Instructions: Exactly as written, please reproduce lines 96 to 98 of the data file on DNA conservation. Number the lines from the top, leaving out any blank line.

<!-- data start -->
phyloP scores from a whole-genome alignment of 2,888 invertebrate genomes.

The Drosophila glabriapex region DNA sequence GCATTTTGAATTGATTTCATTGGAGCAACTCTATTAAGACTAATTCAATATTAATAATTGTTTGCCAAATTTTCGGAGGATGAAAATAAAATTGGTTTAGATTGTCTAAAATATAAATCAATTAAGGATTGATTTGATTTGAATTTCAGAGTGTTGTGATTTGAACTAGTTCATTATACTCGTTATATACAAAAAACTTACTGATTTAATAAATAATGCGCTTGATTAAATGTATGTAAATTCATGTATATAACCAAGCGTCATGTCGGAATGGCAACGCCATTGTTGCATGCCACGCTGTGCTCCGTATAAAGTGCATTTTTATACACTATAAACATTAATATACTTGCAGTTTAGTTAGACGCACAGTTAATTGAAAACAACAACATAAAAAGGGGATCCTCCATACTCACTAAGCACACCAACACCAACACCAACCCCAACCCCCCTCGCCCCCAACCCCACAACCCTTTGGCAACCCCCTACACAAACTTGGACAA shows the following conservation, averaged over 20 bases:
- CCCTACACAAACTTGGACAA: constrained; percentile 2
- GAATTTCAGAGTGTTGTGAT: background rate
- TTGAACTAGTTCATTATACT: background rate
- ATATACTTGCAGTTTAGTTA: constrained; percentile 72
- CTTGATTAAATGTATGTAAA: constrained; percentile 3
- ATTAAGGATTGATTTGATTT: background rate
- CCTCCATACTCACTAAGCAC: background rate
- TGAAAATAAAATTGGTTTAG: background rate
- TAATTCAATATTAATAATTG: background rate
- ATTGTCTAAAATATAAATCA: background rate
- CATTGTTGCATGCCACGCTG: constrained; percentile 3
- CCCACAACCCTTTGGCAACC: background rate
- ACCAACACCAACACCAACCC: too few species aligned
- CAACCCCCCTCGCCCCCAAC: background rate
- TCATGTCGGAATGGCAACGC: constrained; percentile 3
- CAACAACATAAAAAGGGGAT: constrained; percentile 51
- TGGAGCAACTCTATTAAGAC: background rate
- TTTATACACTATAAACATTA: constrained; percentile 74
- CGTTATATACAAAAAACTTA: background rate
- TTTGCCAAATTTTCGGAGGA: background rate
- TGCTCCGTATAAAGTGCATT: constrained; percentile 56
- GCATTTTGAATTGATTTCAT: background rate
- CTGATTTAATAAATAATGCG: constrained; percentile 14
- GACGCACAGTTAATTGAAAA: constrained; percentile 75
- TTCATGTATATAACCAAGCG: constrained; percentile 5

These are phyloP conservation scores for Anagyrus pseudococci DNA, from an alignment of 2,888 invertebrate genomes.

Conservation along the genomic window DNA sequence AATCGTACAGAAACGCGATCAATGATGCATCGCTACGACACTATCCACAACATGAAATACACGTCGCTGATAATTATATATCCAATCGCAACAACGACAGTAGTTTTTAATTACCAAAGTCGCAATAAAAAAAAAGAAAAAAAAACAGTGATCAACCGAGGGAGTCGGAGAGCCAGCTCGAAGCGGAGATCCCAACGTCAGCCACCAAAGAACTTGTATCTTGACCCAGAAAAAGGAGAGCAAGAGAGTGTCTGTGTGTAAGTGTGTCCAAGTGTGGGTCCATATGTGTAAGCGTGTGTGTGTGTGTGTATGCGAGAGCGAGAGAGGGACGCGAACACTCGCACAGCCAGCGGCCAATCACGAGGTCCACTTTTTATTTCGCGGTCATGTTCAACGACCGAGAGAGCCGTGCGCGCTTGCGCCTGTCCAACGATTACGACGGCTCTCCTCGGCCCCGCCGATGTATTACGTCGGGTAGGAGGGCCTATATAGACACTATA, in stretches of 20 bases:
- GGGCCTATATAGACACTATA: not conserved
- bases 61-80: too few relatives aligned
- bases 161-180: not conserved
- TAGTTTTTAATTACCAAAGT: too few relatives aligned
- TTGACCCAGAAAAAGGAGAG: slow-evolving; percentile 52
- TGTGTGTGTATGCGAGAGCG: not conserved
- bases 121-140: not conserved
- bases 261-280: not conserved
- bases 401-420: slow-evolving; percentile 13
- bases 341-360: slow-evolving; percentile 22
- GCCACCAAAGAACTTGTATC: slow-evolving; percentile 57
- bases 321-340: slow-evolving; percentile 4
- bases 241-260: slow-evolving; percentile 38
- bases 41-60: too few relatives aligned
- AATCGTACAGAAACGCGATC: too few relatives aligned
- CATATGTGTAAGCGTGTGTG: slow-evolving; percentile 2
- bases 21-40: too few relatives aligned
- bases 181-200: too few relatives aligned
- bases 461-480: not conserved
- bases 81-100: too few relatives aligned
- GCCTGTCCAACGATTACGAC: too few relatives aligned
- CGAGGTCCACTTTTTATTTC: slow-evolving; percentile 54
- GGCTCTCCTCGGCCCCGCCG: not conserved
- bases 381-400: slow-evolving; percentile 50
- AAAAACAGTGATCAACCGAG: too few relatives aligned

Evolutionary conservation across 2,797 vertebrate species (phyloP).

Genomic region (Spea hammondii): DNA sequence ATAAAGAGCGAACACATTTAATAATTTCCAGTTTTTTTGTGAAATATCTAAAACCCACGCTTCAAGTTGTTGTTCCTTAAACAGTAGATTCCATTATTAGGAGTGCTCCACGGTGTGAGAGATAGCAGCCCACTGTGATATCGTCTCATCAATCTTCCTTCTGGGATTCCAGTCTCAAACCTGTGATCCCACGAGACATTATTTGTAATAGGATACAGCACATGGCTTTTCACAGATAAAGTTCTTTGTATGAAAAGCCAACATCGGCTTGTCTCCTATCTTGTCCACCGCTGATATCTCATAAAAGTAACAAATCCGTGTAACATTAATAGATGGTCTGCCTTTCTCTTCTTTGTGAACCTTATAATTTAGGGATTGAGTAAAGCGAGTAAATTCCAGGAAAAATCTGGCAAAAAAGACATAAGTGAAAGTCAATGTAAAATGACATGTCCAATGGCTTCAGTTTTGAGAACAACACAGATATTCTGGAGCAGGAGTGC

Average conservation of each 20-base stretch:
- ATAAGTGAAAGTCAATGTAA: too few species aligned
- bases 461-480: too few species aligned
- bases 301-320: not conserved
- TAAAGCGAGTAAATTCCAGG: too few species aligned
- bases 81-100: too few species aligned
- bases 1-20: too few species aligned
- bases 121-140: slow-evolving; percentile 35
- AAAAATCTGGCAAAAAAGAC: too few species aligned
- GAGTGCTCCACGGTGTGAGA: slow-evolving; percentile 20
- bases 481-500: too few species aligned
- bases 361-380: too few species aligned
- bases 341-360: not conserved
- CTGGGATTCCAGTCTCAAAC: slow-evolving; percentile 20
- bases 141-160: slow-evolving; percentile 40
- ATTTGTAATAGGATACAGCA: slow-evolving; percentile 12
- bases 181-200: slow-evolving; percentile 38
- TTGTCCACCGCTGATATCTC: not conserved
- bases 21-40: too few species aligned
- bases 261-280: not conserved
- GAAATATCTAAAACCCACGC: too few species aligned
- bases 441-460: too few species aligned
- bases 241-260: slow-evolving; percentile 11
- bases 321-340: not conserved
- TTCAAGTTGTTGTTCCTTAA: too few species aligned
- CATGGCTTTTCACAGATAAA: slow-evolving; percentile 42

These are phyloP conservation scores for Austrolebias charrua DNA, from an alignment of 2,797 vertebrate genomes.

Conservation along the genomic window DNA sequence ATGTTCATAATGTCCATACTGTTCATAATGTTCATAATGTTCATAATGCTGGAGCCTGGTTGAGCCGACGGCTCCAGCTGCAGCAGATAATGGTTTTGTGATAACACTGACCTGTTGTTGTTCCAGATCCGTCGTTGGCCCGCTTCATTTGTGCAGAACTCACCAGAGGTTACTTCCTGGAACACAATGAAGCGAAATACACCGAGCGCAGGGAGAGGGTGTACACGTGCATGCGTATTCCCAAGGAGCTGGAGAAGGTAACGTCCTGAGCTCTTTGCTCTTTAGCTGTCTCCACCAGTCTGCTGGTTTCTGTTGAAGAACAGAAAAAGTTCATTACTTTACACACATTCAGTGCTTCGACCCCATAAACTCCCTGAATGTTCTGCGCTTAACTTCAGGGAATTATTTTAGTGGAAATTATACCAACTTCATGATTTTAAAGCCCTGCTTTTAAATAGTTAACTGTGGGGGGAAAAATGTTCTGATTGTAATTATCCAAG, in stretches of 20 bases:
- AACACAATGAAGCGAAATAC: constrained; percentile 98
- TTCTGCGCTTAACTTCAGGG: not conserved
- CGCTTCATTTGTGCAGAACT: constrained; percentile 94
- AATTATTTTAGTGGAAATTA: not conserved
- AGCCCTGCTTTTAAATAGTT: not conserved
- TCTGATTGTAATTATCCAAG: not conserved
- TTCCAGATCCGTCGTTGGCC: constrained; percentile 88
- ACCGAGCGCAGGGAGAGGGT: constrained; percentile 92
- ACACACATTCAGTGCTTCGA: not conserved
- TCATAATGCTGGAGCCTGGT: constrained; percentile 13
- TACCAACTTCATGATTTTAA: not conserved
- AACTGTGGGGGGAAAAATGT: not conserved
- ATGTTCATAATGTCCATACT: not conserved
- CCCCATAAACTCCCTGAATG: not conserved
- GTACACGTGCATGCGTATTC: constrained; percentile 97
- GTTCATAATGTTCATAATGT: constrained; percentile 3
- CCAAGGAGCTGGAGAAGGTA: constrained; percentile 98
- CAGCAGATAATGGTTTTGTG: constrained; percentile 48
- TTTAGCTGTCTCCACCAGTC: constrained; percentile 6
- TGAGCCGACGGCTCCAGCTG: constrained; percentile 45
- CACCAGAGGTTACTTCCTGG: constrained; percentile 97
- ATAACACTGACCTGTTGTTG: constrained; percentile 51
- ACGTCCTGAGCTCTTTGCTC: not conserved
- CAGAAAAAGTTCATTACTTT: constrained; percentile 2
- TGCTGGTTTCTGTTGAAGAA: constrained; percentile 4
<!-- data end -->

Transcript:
- AACTGTGGGGGGAAAAATGT: not conserved
- ATGTTCATAATGTCCATACT: not conserved
- CCCCATAAACTCCCTGAATG: not conserved